In Spain, they are known as tapas.
In Italy, it is known as antipasti.
In Japan, it is known as yakitori.
In the Middle East, it is known as meze.
And here in the United States, we refer to them as small plates.
Regardless of the name, these are dishes that are meant to be shared, giving your dining mate or mates a few bites.
And they’re perfect for accompanying a glass of wine from the same place — everything from Sherry to one of the finer varietal wines or blends of America.
Tapas are about wine pairing, but even more so, they are about sharing. The people who live in Barcelona, Madrid and other cities of Spain understand this better than most, as an entire culinary culture has been built around tapas. They wander from tapas bar to tapas bar, enjoy a few specialties of the house, wash it down with a glass of wine or sangria, and move on to the next bar — sometimes one right next door.
The late Napa Valley vintner, Robert Mondavi, promoted the concept of great wine, great food and great company constantly. He understood that great food makes wine taste better and great wine makes food taste better. There are scientific reasons for this, but I simply chalk it up to a culinary form of hedonism.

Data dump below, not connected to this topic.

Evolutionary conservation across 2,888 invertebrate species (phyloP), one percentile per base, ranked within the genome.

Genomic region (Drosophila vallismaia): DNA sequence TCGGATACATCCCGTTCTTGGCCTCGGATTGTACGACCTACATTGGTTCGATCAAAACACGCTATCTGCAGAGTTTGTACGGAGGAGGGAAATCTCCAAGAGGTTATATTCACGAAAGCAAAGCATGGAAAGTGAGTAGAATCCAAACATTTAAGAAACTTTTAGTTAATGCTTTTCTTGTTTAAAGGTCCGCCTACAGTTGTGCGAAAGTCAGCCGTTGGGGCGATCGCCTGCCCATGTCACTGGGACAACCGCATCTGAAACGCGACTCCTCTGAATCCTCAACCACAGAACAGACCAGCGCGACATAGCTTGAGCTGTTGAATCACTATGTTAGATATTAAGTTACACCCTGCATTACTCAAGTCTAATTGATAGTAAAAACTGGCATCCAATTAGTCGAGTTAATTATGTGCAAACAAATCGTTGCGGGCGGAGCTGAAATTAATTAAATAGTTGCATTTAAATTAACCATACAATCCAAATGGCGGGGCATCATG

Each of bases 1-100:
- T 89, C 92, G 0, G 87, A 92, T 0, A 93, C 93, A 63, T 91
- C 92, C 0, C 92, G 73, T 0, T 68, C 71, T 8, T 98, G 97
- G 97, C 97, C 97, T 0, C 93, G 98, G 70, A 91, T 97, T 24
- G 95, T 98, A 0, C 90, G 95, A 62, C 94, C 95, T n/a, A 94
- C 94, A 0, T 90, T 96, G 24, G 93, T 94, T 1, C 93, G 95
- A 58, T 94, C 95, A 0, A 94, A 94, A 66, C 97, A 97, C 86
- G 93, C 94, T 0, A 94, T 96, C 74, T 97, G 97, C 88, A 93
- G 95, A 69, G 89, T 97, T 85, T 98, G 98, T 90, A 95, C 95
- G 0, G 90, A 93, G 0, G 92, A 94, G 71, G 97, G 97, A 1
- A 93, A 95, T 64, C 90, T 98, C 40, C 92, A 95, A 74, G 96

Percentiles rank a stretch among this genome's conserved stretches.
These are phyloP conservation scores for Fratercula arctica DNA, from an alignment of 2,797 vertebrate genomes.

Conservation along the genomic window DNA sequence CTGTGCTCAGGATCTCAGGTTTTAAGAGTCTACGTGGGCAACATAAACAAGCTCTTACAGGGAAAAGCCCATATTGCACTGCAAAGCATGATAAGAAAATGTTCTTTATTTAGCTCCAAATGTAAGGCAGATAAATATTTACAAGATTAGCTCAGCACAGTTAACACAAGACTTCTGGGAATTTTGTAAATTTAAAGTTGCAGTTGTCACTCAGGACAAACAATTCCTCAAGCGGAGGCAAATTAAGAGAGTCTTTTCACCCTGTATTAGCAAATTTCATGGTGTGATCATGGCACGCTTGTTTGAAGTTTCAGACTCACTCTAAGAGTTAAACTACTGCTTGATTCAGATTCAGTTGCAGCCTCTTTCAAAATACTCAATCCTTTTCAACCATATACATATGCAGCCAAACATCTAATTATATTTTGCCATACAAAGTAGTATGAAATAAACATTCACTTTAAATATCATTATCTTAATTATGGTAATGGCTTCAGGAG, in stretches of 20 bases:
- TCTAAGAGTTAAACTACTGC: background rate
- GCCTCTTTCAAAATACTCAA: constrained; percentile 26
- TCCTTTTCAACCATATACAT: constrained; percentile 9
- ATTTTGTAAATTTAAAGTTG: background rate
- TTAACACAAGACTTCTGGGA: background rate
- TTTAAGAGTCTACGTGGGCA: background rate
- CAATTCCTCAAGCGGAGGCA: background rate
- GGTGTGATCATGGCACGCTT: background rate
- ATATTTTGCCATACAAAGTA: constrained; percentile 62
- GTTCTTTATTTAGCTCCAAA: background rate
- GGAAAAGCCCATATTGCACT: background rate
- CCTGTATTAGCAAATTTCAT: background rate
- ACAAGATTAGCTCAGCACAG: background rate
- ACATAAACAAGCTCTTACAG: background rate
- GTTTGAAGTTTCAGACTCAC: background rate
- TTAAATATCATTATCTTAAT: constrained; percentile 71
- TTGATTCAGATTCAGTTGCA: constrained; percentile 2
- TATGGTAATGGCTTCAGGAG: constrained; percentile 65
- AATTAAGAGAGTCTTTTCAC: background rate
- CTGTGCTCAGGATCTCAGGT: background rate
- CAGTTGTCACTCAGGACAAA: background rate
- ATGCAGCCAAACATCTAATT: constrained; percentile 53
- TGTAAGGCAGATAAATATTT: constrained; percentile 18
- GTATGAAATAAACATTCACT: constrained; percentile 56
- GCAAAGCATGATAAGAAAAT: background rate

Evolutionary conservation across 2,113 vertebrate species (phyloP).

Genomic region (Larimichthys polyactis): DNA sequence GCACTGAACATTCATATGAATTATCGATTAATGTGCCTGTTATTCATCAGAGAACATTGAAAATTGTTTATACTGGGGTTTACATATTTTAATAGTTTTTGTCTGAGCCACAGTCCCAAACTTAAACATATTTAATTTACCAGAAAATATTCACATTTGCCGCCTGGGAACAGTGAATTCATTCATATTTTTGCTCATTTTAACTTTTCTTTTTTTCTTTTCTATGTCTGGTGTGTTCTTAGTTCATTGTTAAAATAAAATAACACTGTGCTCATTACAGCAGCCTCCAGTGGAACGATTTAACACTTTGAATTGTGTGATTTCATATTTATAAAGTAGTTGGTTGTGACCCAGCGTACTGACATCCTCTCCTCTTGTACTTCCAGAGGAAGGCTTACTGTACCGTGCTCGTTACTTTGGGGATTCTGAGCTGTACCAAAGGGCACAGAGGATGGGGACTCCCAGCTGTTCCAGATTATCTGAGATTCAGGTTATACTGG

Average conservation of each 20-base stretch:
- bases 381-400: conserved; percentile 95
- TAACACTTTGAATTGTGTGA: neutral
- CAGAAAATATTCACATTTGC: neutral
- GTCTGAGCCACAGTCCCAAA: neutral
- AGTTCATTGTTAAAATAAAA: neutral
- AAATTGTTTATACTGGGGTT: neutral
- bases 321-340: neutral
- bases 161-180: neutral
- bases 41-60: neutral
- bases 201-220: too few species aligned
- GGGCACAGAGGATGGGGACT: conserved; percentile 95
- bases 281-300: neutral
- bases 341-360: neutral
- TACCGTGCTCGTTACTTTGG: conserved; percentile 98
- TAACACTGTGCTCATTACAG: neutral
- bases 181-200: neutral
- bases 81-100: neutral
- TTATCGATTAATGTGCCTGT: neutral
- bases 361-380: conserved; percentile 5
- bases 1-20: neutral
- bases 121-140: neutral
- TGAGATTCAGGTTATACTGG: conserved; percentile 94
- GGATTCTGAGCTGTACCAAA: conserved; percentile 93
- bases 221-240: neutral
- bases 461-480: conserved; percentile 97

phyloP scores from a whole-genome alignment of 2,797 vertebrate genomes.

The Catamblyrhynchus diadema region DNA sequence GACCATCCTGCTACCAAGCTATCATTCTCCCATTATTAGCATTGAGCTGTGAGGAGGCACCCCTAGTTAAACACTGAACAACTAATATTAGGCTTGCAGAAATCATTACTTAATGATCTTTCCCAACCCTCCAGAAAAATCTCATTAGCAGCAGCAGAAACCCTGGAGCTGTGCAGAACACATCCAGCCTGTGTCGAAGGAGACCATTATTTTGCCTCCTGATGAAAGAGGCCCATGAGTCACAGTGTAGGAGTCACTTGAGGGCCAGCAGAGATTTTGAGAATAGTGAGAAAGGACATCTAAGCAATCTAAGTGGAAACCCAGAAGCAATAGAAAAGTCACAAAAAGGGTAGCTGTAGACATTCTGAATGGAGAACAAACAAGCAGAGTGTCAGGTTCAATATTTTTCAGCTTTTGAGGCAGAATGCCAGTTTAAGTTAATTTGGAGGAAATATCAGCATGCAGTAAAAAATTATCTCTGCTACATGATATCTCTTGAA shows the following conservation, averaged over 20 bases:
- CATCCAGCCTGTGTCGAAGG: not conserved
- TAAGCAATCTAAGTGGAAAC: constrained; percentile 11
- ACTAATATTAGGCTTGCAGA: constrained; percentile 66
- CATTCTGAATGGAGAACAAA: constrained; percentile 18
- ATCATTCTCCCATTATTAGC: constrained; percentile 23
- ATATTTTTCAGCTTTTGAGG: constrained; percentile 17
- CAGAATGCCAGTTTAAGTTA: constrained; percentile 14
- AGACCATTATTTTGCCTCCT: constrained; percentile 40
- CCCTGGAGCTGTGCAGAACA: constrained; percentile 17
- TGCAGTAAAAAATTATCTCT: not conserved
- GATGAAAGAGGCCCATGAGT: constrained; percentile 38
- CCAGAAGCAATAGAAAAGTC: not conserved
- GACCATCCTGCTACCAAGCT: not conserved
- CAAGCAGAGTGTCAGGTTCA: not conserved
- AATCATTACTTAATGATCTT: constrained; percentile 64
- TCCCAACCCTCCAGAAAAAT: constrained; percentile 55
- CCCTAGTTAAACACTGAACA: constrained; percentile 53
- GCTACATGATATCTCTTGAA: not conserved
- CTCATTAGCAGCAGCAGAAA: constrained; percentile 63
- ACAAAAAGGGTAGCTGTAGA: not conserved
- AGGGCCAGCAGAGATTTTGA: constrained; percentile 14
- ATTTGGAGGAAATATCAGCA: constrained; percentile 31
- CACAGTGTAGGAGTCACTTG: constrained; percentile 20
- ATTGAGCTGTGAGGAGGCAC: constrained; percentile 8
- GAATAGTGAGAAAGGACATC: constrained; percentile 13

The key is to ensure that the food-and-wine pairing is balanced, whether they share similar intensity or contrast one another.
Three great similar-intensity matches:
* Goat cheese with Sauvignon Blanc.
* Osso buco with fruit-forward Merlot.
* A peach or apple cobbler with a late-harvest sweet wine.
Three pairings that meld contrasting styles:
* Brussels sprouts with jammy (red) Zindandel.
* Blue cheese with fruity (non-oaky) Chardonnay.
* Chile-infused New Mexico cuisine with off-dry Riesling.
These all are safe pairing choices. Have a small-plates party, serve nine or 10 dishes, open several bottles of wine, and discover some pairings you’ll want to experience again and again.